Trading activity aimed at reducing risk in a portfolio, which can still generate a return.
A Bond that has a lower credit rating than other Bonds, increasing the potential risk of loan default. In return for the increased risk, the Bond will pay a higher interest rate (‘yield’) than investment grade Bonds.
A measure of performance comprising the dividend pay outs declared over the preceding twelve months as a percentage of the mid-market unit price on a given date. It does not include any preliminary charge and dividends may be subject to tax.
Used to describe a takeover attempt which is not welcomed or invited by the management of the target company. The opposite approach is known as a ‘friendly’ takeover.
The IA sectors divide funds available in the UK, including some offshore (EU) funds, into smaller groups, to allow you to make like-for-like comparisons between funds in a sector.
Investment Company with Variable Capital. A type of open-ended collective investment formed as a corporation under the Open-Ended Investment Companies Regulations. An investment company formed under these regulations must create shares when money is invested and redeem shares as requested by shareholders.
An asset which is not easily convertible into cash.
Used to describe share certificates which are held at a central depository rather than being physically delivered to the investor. Immobilisation is aimed at streamlining share transactions.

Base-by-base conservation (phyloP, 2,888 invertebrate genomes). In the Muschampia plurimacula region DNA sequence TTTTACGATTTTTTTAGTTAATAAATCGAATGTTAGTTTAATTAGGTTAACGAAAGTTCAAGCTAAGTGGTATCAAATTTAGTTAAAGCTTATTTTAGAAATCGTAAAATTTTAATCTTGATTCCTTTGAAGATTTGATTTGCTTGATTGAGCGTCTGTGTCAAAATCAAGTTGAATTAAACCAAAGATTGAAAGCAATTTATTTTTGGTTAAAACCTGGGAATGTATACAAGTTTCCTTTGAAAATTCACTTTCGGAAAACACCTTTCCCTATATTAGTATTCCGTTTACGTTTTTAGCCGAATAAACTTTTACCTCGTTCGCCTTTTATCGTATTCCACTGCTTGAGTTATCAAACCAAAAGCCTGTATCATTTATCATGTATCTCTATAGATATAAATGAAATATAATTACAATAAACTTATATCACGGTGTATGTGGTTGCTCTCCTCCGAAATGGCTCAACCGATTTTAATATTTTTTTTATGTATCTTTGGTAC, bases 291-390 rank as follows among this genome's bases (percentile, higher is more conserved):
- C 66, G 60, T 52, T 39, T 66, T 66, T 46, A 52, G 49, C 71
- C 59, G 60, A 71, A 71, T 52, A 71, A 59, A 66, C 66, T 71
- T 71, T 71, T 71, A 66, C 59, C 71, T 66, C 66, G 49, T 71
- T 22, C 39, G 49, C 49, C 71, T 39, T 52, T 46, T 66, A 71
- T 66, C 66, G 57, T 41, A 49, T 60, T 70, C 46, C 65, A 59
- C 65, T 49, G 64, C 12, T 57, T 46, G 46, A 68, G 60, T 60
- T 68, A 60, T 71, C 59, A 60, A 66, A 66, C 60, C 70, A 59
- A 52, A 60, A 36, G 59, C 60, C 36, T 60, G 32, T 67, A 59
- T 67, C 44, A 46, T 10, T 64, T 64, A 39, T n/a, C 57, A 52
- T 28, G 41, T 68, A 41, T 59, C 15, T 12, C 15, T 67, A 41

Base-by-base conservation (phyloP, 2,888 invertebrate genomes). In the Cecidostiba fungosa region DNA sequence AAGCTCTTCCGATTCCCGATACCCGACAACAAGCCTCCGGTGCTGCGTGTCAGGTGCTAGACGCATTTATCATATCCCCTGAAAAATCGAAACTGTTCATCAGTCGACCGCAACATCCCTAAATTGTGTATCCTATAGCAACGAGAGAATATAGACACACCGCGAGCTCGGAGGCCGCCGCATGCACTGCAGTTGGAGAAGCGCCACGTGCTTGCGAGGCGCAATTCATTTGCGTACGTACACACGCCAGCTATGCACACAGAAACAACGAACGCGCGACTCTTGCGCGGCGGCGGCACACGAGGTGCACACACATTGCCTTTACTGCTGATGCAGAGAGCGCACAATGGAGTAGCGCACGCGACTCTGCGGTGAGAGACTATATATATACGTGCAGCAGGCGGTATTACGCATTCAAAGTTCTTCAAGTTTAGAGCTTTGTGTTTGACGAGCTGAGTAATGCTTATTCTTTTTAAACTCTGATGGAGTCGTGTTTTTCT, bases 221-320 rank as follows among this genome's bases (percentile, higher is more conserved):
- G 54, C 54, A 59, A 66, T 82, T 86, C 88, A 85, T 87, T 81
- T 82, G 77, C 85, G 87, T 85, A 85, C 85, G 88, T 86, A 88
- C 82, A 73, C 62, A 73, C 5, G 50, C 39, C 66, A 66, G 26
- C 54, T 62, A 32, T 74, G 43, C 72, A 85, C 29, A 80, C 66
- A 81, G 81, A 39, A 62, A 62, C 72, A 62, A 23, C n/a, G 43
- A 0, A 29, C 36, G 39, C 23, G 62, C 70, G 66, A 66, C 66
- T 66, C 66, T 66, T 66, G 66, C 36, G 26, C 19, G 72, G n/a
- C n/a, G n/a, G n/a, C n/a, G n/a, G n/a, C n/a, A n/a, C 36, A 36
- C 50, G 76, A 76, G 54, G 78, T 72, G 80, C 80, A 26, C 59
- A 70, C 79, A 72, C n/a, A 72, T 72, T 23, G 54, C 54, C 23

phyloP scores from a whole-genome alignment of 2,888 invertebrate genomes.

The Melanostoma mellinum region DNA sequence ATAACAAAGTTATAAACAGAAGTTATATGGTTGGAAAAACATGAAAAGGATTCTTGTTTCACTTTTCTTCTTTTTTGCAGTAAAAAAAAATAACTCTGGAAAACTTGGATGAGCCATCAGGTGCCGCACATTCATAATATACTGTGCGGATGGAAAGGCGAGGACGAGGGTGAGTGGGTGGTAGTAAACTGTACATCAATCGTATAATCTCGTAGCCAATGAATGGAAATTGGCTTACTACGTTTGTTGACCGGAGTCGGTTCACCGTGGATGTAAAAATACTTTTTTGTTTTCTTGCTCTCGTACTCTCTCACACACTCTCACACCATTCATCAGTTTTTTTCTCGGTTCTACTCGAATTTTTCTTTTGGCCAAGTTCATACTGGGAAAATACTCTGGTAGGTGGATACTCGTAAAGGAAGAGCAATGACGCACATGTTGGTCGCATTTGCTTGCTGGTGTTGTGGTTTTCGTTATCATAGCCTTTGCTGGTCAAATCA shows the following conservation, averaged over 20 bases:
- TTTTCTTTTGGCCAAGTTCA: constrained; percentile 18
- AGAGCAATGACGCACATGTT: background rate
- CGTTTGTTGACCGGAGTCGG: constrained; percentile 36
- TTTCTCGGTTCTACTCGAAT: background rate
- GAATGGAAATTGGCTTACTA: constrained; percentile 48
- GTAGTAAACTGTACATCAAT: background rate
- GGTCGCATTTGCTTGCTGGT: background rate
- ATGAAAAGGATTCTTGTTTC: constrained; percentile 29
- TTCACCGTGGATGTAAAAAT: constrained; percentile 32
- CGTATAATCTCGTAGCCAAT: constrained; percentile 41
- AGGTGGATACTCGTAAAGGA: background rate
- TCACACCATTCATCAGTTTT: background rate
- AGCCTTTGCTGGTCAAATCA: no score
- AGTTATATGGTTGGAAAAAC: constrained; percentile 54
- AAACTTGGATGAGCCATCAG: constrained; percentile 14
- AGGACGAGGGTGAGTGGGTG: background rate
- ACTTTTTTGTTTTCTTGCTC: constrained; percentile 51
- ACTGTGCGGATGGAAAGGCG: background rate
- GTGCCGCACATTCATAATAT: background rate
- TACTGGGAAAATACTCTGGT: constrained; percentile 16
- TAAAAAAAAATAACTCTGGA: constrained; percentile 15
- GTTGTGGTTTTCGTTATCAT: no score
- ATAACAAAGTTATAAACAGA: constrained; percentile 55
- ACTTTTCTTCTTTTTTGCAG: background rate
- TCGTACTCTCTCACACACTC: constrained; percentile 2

Used to describe work carried out within a company rather externally.
The total amount a company owes at a given time.
A mutual fund that invests proportionately in the stocks which make up an index with the aim of tracking its performance. Mutual funds are open-ended funds which pool money from different investors.
The rise in value of an index over a given period of time.
Describes a security whose principal or interest is linked to changes in the Retail Price Index (RPI).
Plural of index.
A measure of how fast prices are rising in the economy, expressed as a percentage.
The risk to an investment of its value being eroded because increases at a rate lower than inflation.
The additional return necessary to compensate for inflation.
A measurement of how well investments have performed, given the risk involved, calculated by dividing the return over and above the benchmark/index by the standard deviation of those returns. See also Sharpe ratio.